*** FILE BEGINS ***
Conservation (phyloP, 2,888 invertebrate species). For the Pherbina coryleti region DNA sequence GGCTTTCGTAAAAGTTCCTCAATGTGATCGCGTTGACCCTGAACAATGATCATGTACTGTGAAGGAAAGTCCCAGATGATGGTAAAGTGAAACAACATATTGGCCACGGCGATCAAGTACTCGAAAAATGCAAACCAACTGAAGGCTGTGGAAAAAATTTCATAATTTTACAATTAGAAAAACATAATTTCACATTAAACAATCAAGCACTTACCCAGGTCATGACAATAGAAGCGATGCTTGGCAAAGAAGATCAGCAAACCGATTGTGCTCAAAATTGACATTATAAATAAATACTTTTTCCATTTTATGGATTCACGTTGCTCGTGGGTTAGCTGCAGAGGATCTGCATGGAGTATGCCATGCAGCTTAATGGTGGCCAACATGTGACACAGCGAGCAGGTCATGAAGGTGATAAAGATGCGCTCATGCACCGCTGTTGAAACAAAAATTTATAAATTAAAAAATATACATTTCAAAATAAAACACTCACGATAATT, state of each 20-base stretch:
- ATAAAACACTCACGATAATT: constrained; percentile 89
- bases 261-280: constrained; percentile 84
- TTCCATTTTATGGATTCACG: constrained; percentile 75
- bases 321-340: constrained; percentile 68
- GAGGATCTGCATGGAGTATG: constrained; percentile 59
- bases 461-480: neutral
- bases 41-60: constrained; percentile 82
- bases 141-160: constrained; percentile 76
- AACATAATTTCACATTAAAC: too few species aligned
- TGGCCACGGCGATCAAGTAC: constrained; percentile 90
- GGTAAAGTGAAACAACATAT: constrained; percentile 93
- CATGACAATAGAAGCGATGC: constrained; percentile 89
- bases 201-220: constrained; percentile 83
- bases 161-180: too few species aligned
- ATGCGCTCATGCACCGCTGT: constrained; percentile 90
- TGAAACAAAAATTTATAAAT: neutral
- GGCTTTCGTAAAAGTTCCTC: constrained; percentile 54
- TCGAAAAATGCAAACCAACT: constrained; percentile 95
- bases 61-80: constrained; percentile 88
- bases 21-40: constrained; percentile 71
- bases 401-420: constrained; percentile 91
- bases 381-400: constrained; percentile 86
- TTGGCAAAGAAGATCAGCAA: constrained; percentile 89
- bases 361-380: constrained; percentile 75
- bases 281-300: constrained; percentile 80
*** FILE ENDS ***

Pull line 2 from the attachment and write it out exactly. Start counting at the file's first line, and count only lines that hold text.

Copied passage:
- ATAAAACACTCACGATAATT: constrained; percentile 89